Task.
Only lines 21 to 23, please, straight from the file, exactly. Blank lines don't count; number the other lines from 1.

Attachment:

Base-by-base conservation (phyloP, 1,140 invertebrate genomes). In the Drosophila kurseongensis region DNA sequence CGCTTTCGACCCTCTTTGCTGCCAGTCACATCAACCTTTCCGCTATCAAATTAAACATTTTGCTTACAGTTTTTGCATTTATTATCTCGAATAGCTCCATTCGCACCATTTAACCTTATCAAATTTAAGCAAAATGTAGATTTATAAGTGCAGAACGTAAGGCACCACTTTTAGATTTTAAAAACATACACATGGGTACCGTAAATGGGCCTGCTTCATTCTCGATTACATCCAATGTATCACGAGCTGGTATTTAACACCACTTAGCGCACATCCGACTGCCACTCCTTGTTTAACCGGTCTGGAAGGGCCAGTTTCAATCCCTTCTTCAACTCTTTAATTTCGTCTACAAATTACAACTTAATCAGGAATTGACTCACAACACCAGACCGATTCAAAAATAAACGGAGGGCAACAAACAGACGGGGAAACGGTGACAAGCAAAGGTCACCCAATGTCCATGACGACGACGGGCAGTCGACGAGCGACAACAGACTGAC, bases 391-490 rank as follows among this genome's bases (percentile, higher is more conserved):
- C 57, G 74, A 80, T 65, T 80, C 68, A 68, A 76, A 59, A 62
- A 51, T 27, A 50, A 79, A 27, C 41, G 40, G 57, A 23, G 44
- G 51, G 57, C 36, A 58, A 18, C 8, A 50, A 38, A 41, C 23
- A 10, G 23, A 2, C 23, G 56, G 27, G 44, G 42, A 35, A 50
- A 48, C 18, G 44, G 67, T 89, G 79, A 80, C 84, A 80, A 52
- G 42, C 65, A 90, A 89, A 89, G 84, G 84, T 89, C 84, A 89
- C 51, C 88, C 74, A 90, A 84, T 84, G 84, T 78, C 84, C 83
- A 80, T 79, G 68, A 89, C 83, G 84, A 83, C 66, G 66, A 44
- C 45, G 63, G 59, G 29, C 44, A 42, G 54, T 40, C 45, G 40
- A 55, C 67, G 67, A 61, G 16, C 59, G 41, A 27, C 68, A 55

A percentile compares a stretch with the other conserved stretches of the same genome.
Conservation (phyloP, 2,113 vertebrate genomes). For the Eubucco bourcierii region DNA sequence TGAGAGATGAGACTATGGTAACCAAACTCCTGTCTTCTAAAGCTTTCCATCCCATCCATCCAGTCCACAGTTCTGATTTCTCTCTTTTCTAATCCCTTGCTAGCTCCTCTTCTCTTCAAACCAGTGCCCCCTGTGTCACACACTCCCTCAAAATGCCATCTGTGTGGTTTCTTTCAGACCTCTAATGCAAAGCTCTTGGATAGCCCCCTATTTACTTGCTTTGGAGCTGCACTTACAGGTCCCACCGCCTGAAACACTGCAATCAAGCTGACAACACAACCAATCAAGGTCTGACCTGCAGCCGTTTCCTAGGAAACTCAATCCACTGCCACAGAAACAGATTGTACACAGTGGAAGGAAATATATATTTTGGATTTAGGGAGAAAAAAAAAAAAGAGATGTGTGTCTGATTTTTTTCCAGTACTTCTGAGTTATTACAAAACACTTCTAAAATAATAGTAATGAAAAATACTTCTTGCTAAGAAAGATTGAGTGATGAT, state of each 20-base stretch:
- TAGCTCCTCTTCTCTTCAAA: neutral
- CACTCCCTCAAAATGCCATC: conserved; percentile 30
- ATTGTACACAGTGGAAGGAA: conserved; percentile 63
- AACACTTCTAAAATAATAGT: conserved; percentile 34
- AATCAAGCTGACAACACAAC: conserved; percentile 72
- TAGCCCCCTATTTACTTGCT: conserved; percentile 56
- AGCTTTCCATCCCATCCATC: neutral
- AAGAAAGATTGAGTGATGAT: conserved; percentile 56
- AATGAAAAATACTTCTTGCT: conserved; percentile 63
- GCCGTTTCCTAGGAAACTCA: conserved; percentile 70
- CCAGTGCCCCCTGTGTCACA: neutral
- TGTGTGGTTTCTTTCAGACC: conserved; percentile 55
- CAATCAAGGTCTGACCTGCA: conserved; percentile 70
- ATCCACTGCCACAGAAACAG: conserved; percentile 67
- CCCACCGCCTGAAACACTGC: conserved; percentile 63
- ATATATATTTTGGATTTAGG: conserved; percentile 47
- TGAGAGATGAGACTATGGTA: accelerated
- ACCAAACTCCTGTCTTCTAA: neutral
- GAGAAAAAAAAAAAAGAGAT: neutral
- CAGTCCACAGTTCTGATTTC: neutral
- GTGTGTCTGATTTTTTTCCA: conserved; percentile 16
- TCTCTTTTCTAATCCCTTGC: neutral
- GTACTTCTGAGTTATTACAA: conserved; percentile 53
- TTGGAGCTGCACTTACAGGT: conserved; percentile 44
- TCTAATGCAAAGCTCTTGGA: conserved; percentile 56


- AAGAAAGATTGAGTGATGAT: conserved; percentile 56
- AATGAAAAATACTTCTTGCT: conserved; percentile 63
- GCCGTTTCCTAGGAAACTCA: conserved; percentile 70